Month: January 2012

Years ago when I was sewing all the time for my daughter, Lindsey, I lusted for a Bernina sewing machine, but as a young mother with small children, and living from paycheck to paycheck, I could not afford one.  I got along fine, though, with my Singer Creative Touch 1030.I never was able to afford the Bernina when my children were young, but I did purchase my first Bernina, a 1008, around 2002,  That model is an entry level mechanical machine.This model doesn”t have a lot of fancy bells and whistles, but it does have that solid swiss built quality that Bernina is known for.  One of the things I really wanted on a machine was the free hand system, and this model did not have it, so my next purchase was the Bernina 1260.Both of these Bernina machines were purchaed used on Ebay.  I love the 1260, it is a great machine.  I also purchased a Bernina Deco 340 Embroidery machine.  This is an entry level embroidery only machine.  Since I had a good sewing machine, I wanted embroidery only, and this fit the bill fine. At that time, things were just fine, I felt like I had wonderful machines for both sewing and embroidery. Then, my husband, Theo, decided he wanted to purchase a new Harley Davidson motorcycle.  Well, tit for tat, if he gets a motorcycle, I can get something, but what?  Initially I pondered a commercial embroidery machine that can embroider multiple colors at once.  The pictures of this machine are deceiving.  When I initially looked up this machine, it looked to me like it was about the size of a serger.  Well, it is not.  It is a huge machine, so I didn”t want to purchase something that big.That left only one option, in my mind.  I would get a new Bernina sewing/embroidery machine.  And the one I coveted, the 830 LE, was now within my means.And… it is now mine!It fits into my sewing room very nicely.  And it really is an amazing machine.  I will be attending the VIP retreat in Chicago in December to learn about the many things that this machine is capable of. Happy Sewing!!!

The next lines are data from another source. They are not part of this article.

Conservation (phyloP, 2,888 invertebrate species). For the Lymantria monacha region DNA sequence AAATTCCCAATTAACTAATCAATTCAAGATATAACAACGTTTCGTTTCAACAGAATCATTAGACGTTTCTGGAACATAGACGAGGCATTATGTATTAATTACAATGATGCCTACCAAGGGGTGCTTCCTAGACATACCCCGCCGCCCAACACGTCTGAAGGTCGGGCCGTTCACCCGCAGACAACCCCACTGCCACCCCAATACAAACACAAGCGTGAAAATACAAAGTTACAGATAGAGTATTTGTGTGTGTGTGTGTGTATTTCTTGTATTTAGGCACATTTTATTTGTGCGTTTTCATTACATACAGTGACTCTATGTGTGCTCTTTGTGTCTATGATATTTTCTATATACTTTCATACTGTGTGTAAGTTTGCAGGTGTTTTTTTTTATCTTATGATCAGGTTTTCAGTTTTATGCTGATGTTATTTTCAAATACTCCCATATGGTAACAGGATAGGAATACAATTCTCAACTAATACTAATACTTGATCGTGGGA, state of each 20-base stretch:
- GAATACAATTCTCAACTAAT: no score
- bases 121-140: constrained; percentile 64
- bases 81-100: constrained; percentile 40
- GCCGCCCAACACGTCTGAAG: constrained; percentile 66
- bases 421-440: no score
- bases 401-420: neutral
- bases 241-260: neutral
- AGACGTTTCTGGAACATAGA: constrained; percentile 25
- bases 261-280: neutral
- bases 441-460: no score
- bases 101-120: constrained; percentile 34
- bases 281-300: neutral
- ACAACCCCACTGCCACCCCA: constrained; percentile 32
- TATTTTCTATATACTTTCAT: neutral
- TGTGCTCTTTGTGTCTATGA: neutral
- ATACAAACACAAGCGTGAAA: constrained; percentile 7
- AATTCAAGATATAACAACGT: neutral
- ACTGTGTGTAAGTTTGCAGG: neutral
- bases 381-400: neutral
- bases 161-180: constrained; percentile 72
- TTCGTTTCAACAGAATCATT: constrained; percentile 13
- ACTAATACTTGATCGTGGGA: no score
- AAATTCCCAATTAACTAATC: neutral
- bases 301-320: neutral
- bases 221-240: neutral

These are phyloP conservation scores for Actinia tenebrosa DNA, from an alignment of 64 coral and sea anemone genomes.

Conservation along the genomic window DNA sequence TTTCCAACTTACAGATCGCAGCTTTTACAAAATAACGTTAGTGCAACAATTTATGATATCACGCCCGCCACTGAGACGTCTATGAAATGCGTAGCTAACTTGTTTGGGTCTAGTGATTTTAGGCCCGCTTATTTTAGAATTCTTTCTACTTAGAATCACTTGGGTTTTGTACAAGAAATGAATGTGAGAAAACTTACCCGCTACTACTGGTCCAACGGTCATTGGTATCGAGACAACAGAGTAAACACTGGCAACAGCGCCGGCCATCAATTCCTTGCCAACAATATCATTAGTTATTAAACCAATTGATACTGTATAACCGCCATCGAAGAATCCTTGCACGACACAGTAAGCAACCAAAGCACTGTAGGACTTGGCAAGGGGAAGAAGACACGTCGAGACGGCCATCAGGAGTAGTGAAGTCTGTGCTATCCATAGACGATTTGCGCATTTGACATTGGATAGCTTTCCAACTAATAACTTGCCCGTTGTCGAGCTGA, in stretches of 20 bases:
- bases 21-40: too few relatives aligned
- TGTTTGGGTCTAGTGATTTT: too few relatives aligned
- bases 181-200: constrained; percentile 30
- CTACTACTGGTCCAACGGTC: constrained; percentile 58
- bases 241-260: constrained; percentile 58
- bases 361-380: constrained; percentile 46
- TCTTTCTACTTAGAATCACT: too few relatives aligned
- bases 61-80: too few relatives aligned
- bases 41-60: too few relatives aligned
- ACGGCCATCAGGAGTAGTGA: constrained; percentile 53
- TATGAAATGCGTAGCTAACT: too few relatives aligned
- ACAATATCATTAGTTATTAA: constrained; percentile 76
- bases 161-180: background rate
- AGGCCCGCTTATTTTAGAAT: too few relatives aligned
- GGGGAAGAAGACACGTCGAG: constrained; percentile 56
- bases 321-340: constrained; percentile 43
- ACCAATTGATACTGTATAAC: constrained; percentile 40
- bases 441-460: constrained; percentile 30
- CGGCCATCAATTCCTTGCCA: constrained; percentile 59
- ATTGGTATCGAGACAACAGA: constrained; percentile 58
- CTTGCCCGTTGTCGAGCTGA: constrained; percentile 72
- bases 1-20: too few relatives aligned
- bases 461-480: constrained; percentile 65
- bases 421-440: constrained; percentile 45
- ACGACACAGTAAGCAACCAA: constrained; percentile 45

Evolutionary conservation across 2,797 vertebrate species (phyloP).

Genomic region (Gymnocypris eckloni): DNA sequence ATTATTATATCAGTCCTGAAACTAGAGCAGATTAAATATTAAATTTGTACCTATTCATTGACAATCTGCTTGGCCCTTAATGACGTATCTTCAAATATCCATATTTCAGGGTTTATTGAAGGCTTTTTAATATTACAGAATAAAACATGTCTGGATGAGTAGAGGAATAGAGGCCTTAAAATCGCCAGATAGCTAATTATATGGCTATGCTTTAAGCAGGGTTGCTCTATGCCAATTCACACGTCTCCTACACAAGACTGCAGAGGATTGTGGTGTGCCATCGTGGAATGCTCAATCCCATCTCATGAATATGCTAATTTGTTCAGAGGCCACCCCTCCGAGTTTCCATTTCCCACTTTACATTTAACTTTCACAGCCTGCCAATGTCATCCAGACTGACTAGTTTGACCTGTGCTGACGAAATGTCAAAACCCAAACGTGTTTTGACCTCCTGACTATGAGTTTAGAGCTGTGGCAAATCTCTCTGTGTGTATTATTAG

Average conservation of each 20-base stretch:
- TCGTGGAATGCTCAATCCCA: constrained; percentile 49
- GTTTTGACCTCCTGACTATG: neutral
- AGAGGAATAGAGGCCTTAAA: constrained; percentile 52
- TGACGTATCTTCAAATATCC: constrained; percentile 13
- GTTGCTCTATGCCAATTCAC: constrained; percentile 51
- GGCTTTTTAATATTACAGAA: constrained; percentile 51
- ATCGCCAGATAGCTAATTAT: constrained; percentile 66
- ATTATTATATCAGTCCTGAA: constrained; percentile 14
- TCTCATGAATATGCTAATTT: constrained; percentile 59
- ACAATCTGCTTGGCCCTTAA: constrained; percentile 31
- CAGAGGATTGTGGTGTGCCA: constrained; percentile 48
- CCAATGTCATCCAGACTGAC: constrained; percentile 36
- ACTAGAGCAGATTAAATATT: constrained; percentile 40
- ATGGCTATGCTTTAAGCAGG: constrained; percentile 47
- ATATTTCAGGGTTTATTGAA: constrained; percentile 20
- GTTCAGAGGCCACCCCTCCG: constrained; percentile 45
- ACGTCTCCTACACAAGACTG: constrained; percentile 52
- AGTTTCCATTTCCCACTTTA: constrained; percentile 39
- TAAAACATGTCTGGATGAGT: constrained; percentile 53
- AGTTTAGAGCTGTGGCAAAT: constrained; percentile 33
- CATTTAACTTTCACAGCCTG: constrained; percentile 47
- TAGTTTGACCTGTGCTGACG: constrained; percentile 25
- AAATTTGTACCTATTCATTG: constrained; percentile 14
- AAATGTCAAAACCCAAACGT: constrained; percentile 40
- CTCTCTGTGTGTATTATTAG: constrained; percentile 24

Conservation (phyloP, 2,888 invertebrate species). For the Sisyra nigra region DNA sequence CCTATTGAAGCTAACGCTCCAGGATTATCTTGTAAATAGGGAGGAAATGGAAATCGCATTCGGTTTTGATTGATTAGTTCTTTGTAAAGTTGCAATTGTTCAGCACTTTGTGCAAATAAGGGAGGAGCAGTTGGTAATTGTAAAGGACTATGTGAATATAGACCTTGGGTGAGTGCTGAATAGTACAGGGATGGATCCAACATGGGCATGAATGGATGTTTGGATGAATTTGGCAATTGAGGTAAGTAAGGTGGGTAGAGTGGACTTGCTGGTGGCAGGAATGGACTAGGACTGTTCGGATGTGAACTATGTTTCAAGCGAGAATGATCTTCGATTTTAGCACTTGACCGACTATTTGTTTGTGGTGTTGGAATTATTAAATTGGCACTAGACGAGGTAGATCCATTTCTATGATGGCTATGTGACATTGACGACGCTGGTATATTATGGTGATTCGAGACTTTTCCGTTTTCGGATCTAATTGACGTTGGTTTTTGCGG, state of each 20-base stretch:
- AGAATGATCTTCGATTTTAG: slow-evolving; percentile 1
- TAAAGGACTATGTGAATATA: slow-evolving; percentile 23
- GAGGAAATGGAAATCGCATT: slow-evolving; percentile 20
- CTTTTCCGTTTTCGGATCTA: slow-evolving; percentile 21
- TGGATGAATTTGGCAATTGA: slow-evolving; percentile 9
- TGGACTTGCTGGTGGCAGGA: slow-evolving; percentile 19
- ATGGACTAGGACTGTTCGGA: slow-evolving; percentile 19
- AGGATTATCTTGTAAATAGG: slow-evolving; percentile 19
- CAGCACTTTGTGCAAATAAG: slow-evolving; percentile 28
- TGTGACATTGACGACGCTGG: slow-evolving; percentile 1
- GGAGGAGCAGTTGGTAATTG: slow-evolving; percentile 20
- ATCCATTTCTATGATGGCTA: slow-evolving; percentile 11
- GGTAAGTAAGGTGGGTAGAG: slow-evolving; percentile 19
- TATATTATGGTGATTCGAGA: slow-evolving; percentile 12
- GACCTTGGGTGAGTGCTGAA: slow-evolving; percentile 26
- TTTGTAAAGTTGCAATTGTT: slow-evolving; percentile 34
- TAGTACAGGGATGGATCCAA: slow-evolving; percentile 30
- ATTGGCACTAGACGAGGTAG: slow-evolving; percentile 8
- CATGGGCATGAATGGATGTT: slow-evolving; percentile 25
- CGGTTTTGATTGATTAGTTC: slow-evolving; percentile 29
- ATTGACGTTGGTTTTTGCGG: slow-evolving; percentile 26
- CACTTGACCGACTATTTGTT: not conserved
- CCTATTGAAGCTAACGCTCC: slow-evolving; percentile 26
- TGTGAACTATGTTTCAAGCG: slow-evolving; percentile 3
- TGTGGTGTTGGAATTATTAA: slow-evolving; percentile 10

Pin stitching was originally done by hand. Drawn thread work is a form of counted-thread embroidery based on removing threads from the warp and/or the weft of a piece of even-weave fabric. The remaining threads are grouped or bundled together into a variety of patterns. The more elaborate styles of drawn thread work use in fact a variety of other stitches and techniques, but the drawn thread parts are their most distinctive element. It is also grouped as whitework embroidery because it was traditionally done in white thread on white fabric and is often combined with other whitework techniques. The most basic kind of drawn thread work is hemstitching. Drawn thread work is often used to decorate the trimmings of clothes or household linens. The border between hemstitching gone fancy and more elaborate styles of drawn thread work isn”t always clear.\r\n\r\n In 1890, Karl Friedrich Gegauf set up his own business in Steckborn, Switzerland, opening an embroidery and mechanical workshop for the manufacture of his own invention, a monogram embroidery machine. Together with his brother Georg, a salesman, Karl Friedrich ran the “Gebrüer Gegauf” (Bros. Gegauf) company. Through his involvement in the textile industry, he noticed how laborious it was to produce hemstitching, which until then could only be done manually. Consequently, in 1893 Karl Friedrich Gegauf invented the world”s first hemstitch sewing machine, capable of sewing 100 stitches per minute.\r\n\r\nIn 1895 the Bros. Gegauf workshop was completely destroyed by fire, except for the prototype of the hemstitch sewing machine, which was the only thing that could be rescued. Undeterred, Karl Friedrich erected a new workshop in an old barn, where the focus was no longer on embroidery, but on the construction of the hemstitch sewing machine, which the company now also exported abroad. 70 people were employed in the serial production of the hemstitch sewing machine. The name Gegauf became so famous that from then on, the mechanical production of hemstitching, whether as embellishment for handkerchiefs, tablecloths or bedspreads, was commonly referred to as “gegaufing”.\r\n\r\nNow some clever seamstress has developed a method to mimick hemstitching using a wing needle.  The wing needle puntures holes in the fabric that look like the holes made by the drawn threadwork.\r\n\r\nIn order for hemstitching to look good, it must be done on natural fibers, such as cotton or linen.  It will not work on synthetic fibers such as polyester.  In addition, the fabrics should be somewhat thin, such as batiste or handkerchief linen.\r\n\r\nSet machine stitch to pin stitch, which looks sort of like a ladder without one side, the “rungs” of the ladder should stitch over the lace heading towards the right. Machine Settings on my Bernina 1260 are Stitch width = 2.5, Stitch length = 2.5\r\n*please note that these are the settings I used – you might have to adjust the width and length on the project you are working on.\r\n\r\n \r\n\r\n\r\n\r\n \r\n\r\nPlace a piece of Stitch ”n Ditch paper under fabric and lace Align the needle so that the left straight stitch line will be directly above the lace heading – “rungs of ladder” will stitch into the lace *Note: I like to use a clear foot for this step, as it makes it alot easier to see where the lace meets the fabric and to keep my straight stitch directly above the lace seam line.\r\n\r\n \r\n\r\n \r\n\r\n\r\n\r\nAs you stitch you will be able to see the beautiful pin stitching! When complete, tear the Stitch ”n Ditch paper away.   Finished beautiful pin stitched edge! I do not always use the stabilizer, but you must make sure you starch the fabric very well or you won”t see the hemstitching. I also use a very find thread for this, you don”t want to fill up the decorative “holes” with thread.\r\n\r\n \r\n\r\n \r\n\r\n \r\n\r\n